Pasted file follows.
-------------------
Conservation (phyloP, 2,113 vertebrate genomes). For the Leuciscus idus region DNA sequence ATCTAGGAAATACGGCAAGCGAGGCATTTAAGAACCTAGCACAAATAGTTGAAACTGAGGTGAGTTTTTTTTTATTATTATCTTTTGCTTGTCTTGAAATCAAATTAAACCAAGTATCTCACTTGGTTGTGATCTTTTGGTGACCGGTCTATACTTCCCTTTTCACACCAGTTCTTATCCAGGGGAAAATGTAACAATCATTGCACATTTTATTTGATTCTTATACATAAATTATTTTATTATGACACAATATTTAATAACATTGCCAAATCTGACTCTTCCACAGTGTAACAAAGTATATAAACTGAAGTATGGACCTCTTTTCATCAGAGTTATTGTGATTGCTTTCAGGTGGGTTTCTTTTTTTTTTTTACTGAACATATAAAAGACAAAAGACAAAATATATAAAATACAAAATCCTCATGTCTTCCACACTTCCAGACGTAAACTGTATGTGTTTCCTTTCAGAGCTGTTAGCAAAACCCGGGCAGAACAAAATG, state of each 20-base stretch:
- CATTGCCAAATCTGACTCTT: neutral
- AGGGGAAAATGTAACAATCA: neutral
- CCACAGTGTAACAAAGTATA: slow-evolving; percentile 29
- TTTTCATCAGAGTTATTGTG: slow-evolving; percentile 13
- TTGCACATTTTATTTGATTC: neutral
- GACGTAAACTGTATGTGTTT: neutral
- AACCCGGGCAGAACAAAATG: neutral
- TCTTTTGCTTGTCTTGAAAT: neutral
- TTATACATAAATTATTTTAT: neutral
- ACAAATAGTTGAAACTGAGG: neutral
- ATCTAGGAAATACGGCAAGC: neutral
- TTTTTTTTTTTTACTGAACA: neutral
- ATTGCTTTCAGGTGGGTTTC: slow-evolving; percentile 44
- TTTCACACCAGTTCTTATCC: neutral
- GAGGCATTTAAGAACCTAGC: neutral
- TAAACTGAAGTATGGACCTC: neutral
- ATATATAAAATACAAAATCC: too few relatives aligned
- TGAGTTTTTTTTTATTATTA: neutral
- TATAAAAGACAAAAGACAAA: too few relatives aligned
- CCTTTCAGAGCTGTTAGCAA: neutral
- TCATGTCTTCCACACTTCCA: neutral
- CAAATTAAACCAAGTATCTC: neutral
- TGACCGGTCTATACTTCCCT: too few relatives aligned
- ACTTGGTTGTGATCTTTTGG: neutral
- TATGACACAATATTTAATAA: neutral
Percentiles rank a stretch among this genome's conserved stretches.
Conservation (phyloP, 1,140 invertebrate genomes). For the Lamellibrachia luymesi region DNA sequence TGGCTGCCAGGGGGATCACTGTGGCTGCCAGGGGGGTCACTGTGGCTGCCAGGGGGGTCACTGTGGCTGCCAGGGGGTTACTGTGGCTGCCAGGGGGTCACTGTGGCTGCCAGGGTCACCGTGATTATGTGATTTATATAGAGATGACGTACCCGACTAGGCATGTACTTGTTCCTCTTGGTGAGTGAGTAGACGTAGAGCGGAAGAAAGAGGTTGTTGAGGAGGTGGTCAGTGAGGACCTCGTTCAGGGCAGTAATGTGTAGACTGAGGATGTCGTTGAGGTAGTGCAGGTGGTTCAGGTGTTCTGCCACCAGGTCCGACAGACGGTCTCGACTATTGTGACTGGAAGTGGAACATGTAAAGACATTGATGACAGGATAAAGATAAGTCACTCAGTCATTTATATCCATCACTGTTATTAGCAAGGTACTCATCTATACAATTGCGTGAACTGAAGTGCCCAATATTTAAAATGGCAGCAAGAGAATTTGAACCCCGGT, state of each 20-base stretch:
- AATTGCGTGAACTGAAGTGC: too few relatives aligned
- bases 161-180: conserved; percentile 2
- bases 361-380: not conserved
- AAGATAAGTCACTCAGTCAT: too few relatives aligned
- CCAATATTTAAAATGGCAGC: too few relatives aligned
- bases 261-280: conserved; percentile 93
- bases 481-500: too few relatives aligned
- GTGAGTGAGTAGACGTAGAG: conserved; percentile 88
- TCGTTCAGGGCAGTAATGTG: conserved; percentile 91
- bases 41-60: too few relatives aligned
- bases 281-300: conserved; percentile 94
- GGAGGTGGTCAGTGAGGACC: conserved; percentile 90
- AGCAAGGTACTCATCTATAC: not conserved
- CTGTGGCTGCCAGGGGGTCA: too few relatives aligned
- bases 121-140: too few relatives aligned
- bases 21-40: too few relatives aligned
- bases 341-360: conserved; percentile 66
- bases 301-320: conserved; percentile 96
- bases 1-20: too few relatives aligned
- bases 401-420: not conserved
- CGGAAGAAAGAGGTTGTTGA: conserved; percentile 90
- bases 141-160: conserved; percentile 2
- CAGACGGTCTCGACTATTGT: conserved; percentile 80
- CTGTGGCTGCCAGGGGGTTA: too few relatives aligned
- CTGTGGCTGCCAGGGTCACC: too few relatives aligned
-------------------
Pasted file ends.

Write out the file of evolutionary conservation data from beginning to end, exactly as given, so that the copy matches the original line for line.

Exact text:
Conservation (phyloP, 2,113 vertebrate genomes). For the Leuciscus idus region DNA sequence ATCTAGGAAATACGGCAAGCGAGGCATTTAAGAACCTAGCACAAATAGTTGAAACTGAGGTGAGTTTTTTTTTATTATTATCTTTTGCTTGTCTTGAAATCAAATTAAACCAAGTATCTCACTTGGTTGTGATCTTTTGGTGACCGGTCTATACTTCCCTTTTCACACCAGTTCTTATCCAGGGGAAAATGTAACAATCATTGCACATTTTATTTGATTCTTATACATAAATTATTTTATTATGACACAATATTTAATAACATTGCCAAATCTGACTCTTCCACAGTGTAACAAAGTATATAAACTGAAGTATGGACCTCTTTTCATCAGAGTTATTGTGATTGCTTTCAGGTGGGTTTCTTTTTTTTTTTTACTGAACATATAAAAGACAAAAGACAAAATATATAAAATACAAAATCCTCATGTCTTCCACACTTCCAGACGTAAACTGTATGTGTTTCCTTTCAGAGCTGTTAGCAAAACCCGGGCAGAACAAAATG, state of each 20-base stretch:
- CATTGCCAAATCTGACTCTT: neutral
- AGGGGAAAATGTAACAATCA: neutral
- CCACAGTGTAACAAAGTATA: slow-evolving; percentile 29
- TTTTCATCAGAGTTATTGTG: slow-evolving; percentile 13
- TTGCACATTTTATTTGATTC: neutral
- GACGTAAACTGTATGTGTTT: neutral
- AACCCGGGCAGAACAAAATG: neutral
- TCTTTTGCTTGTCTTGAAAT: neutral
- TTATACATAAATTATTTTAT: neutral
- ACAAATAGTTGAAACTGAGG: neutral
- ATCTAGGAAATACGGCAAGC: neutral
- TTTTTTTTTTTTACTGAACA: neutral
- ATTGCTTTCAGGTGGGTTTC: slow-evolving; percentile 44
- TTTCACACCAGTTCTTATCC: neutral
- GAGGCATTTAAGAACCTAGC: neutral
- TAAACTGAAGTATGGACCTC: neutral
- ATATATAAAATACAAAATCC: too few relatives aligned
- TGAGTTTTTTTTTATTATTA: neutral
- TATAAAAGACAAAAGACAAA: too few relatives aligned
- CCTTTCAGAGCTGTTAGCAA: neutral
- TCATGTCTTCCACACTTCCA: neutral
- CAAATTAAACCAAGTATCTC: neutral
- TGACCGGTCTATACTTCCCT: too few relatives aligned
- ACTTGGTTGTGATCTTTTGG: neutral
- TATGACACAATATTTAATAA: neutral
Percentiles rank a stretch among this genome's conserved stretches.
Conservation (phyloP, 1,140 invertebrate genomes). For the Lamellibrachia luymesi region DNA sequence TGGCTGCCAGGGGGATCACTGTGGCTGCCAGGGGGGTCACTGTGGCTGCCAGGGGGGTCACTGTGGCTGCCAGGGGGTTACTGTGGCTGCCAGGGGGTCACTGTGGCTGCCAGGGTCACCGTGATTATGTGATTTATATAGAGATGACGTACCCGACTAGGCATGTACTTGTTCCTCTTGGTGAGTGAGTAGACGTAGAGCGGAAGAAAGAGGTTGTTGAGGAGGTGGTCAGTGAGGACCTCGTTCAGGGCAGTAATGTGTAGACTGAGGATGTCGTTGAGGTAGTGCAGGTGGTTCAGGTGTTCTGCCACCAGGTCCGACAGACGGTCTCGACTATTGTGACTGGAAGTGGAACATGTAAAGACATTGATGACAGGATAAAGATAAGTCACTCAGTCATTTATATCCATCACTGTTATTAGCAAGGTACTCATCTATACAATTGCGTGAACTGAAGTGCCCAATATTTAAAATGGCAGCAAGAGAATTTGAACCCCGGT, state of each 20-base stretch:
- AATTGCGTGAACTGAAGTGC: too few relatives aligned
- bases 161-180: conserved; percentile 2
- bases 361-380: not conserved
- AAGATAAGTCACTCAGTCAT: too few relatives aligned
- CCAATATTTAAAATGGCAGC: too few relatives aligned
- bases 261-280: conserved; percentile 93
- bases 481-500: too few relatives aligned
- GTGAGTGAGTAGACGTAGAG: conserved; percentile 88
- TCGTTCAGGGCAGTAATGTG: conserved; percentile 91
- bases 41-60: too few relatives aligned
- bases 281-300: conserved; percentile 94
- GGAGGTGGTCAGTGAGGACC: conserved; percentile 90
- AGCAAGGTACTCATCTATAC: not conserved
- CTGTGGCTGCCAGGGGGTCA: too few relatives aligned
- bases 121-140: too few relatives aligned
- bases 21-40: too few relatives aligned
- bases 341-360: conserved; percentile 66
- bases 301-320: conserved; percentile 96
- bases 1-20: too few relatives aligned
- bases 401-420: not conserved
- CGGAAGAAAGAGGTTGTTGA: conserved; percentile 90
- bases 141-160: conserved; percentile 2
- CAGACGGTCTCGACTATTGT: conserved; percentile 80
- CTGTGGCTGCCAGGGGGTTA: too few relatives aligned
- CTGTGGCTGCCAGGGTCACC: too few relatives aligned